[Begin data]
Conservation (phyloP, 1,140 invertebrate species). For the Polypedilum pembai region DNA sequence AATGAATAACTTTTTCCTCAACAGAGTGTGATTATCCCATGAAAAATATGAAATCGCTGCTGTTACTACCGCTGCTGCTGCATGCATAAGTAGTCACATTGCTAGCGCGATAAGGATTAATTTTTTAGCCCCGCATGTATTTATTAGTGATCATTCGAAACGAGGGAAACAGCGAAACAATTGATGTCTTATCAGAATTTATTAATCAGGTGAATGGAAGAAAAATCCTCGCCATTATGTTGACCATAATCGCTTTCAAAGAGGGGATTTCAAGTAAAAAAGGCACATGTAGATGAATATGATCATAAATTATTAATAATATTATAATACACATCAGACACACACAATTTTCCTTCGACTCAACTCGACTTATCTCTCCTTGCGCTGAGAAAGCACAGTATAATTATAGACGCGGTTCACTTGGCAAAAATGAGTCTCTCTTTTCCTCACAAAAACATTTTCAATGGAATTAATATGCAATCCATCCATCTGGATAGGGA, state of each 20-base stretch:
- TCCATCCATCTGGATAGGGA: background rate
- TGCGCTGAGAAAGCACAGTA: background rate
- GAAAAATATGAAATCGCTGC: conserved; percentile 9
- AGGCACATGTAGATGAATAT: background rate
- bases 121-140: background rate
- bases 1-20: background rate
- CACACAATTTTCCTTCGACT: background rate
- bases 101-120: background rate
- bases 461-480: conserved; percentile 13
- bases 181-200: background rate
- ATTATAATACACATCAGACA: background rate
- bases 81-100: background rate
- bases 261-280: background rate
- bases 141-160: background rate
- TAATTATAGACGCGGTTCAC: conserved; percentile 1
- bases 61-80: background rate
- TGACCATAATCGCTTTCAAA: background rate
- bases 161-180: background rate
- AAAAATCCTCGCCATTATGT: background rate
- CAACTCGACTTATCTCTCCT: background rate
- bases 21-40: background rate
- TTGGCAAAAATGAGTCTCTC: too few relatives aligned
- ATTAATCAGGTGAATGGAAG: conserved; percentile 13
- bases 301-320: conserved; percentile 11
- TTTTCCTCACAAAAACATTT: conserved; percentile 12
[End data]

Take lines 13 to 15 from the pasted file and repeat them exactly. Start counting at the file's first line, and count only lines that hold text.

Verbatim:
- bases 81-100: background rate
- bases 261-280: background rate
- bases 141-160: background rate